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Slow Jam

My copy of David McPhail’s Mole Music lost its dust jacket somewhere along the way, and what remains is a starry, untitled and otherwise anonymous cover, which seems about right. Here in this season especially, when invisible doings – inside branches and buds, beneath the earth that we walk on – yield to such precipitous awakenings and evolutions, this story of a common ground mammal going about his business oblivious to its reception in the wider, brighter world strikes me as a particularly vivid tribute to anyone who has ever succeeded in occasionally forgetting where all their thousands of hours of practice are meant to deliver them.

To Broadway? The Olympics? Miami Beach? That Mole’s business here happens to involve a violin may stir childhood visions of Carnegie Hall, or cheerless hours of repetition, still it’s amazing how pig-headed we become about applying our experience to expectations. Hello, parents? May I have your attention? Just a brief announcement that none of your children is ever likely to play the piano professionally, or soccer, or hockey, or flag football, or dance for money. Okay, a couple may dance for money. And one may play ball in the Philippines if he or she is very, very lucky, and be serenaded with catcalls and double-A batteries, so let’s enjoy it while we can, is all I’m saying – every perfectly executed bounce pass and magnificent jeté – lest our goals become somebody else’s failure.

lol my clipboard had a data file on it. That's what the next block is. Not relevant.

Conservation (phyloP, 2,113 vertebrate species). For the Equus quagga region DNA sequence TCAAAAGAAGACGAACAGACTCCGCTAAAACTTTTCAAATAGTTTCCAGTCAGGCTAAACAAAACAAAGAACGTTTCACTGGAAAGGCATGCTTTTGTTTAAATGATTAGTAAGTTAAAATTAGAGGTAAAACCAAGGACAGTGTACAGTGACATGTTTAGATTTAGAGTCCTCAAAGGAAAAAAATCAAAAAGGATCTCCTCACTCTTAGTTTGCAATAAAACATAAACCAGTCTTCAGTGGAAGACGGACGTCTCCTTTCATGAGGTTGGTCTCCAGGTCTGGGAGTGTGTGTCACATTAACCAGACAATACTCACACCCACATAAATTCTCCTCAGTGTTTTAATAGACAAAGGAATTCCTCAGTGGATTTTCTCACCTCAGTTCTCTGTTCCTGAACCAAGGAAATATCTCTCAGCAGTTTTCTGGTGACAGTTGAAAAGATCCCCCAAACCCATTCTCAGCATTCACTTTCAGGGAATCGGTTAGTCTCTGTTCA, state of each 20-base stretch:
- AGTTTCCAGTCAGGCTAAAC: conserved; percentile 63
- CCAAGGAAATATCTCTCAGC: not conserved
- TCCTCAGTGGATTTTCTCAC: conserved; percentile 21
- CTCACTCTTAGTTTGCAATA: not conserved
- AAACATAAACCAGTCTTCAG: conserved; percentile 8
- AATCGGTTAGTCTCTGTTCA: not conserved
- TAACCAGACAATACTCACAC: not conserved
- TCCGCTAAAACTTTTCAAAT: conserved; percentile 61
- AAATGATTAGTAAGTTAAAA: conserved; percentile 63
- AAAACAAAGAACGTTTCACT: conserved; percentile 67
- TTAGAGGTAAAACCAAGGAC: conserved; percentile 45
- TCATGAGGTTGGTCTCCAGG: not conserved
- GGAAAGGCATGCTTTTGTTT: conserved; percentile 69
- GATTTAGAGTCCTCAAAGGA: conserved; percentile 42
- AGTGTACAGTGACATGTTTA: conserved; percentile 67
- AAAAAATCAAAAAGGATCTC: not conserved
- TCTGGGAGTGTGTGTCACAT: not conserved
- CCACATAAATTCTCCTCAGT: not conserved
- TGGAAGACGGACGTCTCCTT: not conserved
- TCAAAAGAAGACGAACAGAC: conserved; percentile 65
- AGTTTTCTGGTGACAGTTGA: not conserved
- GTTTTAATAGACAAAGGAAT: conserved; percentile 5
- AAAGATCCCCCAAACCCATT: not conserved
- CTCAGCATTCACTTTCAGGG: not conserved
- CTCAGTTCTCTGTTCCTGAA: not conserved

And yet how happy it is to dream, how lucky the impulse to want to get better and better and better at a thing until – what? That is the magic, but also the mystery, of human achievement, though here it is a working-class mole who is the beneficiary, all at once possessed to take up an instrument from the beautiful music he hears on TV. This he accomplishes in the privacy of his burrow, going from screechy to virtuoso over what is apparently the growth span of a tree rising above ground where he cannot see it, as well as several generations of hypothetical listeners – farmers and armies and presidents and queens – still I think this audience is finally incidental to his commitment.

“There was something missing,” worries Mole from the beginning about his subterranean, unvarying existence, and if a song is not the final piece, then at least it is a puzzle, forever taunting and promising, from God’s lips to our blistering hands.

Filed Under:  Animals    Hobbies    Music  

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